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McJobs and zero-hours contracts

Penny Brooks

2nd June 2017

The term 'McJobs' is not a new one - the Washington Post first used it in 1986 and the Oxford English Dictionary has a formal definition for it, as "unstimulating, low-paid jobs with few prospects, especially ones created by the expansion of the service sector". The concept has more recently been linked to zero-hours contracts, which offer no guaranteed work -in the UK the number of people working those has grown from 143,000 in 2008 to over 900,000. Over the same period, 45% of the 'new' jobs in the UK have been self-employment rather than people working in traditionally employed full-time roles. Many of those will be working in the 'gig economy' where they are often classed as self-employed even though they may be regularly working for one company. What are the advantages and disadvantages of more flexible employment?

Well, it depends. As practice for evaluation questions, you could look at this from the perspective of different stakeholders, and use the evidence given in a couple of articles written by Kamal Ahmed of the BBC - one from a week ago about a Government Review of zero-hours contracts and flexible working, and one from this week questioning whether that might result in McJobs becoming 'history'. It seems likely that the government enquiry will result in giving employees a "right to request" fixed hours which will be similar to the present right to request flexible hours - after having a child for example. 

Looking at the perspective of the employers, the CBI approves the idea of giving people the opportunity to have a written statement of their terms and conditions. Zero hours contracts allow employers to respond quickly to demand for their output, and to keep costs as low as possible. Using staff who are classified as self-employed contractors means avoiding costs of employment such as National Insurance, holiday pay and maternity leave. This means they can be more competitive and offer lower prices to customers. Also, not all flexible contracts deny workers any rights - for example, McDonalds offers its zero-hours workers rights to sick and holiday pay. On the other hand, as Kamal Ahmed says, such practices have a reputation for allowing some firms to keep people in insecure work, depress wages and deny people their full employee rights - Sports Direct and Uber have been accused of this, and may result in gaining a poor reputation both with customers, possibly resulting in a loss of sales, and with potential employees, who will lose motivation and be less productive. So whether it is a good thing for the employer may depend on the way in which they are dealing with their staff.

So, from the employees perspective, the disadvantage of zero-hours and self-employed contracting focus particularly on the uncertainty over available income. Both leave employees at the beck and call of employers, not knowing which days or hours they will be working, and with few of the legal rights and protections available to workers with contracts. If workers suffer an absence of motivation and job satisfaction as a result, that is no surprise, and that is to the disadvantage of the worker just as much as to the employers. The absence of an employment contract limits lifstyle choice; McDonalds staff told the company that they needed some form of contracted hours because they wanted to get mobile phone contracts, car loans and - as they got older - mortgages to buy houses. However, flexible working can be an advantage for some. It suits many people to have some choice over when and how much they work. McDonald's responded to its staff by offering all of its workers on zero-hours contracts the opportunity to move to fixed contracts - and only 20% of them took the opportunity. For the rest, they say that "...we have students that want flexibility when they are studying, we've also got mums and dads that want flexibility around child care and grandparents that are earning a bit of money while looking after their grandchildren and they want to be off in the school holidays."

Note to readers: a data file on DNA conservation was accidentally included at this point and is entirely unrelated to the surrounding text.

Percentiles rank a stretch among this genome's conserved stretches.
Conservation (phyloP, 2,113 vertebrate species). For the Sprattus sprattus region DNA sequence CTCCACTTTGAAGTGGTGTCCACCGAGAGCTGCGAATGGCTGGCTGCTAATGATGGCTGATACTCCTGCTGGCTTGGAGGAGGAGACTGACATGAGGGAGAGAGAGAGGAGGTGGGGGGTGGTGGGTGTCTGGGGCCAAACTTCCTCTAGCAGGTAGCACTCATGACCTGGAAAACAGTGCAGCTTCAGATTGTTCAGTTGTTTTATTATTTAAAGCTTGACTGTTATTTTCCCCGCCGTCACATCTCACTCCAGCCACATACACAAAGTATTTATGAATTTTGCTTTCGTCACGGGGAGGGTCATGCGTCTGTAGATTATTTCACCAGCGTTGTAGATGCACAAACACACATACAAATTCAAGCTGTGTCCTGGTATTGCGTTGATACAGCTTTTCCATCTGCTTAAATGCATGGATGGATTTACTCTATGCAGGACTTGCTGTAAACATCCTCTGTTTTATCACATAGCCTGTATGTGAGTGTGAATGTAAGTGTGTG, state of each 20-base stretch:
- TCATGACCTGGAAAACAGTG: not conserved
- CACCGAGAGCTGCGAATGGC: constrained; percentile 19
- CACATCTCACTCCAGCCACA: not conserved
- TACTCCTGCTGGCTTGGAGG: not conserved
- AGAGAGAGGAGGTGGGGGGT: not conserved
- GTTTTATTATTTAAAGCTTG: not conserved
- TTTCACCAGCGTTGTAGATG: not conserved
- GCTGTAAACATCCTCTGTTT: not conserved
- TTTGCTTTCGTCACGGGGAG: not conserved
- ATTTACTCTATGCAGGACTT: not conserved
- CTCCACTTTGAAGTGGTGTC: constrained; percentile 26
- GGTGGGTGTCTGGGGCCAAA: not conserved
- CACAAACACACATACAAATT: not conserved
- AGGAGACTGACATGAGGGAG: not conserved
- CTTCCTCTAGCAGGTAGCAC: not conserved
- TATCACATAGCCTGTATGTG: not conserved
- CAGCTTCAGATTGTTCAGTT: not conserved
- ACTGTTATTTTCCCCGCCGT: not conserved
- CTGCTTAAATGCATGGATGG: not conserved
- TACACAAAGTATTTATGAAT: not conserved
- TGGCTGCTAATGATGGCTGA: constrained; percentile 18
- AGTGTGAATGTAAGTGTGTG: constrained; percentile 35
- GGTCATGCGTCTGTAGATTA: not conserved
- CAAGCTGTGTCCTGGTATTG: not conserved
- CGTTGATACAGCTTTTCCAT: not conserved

Therefore, it must be concluded that flexible working can be an advantage to both employers and to workers, if it is not forced upon workers, is implemented in a way that allows workers some choice, and offers them at least some of the advantages available to contracted staff to compensate them for lack of full protection. To ban such contracts would actually be to remove choice from some workers, but to enforce some rights which employers have to recognise would offer protection to employees, and potentially improve motivation and productivity as well. 

Penny Brooks

Formerly Head of Business and Economics and now Economics teacher, Business and Economics blogger and presenter for Tutor2u, and private tutor

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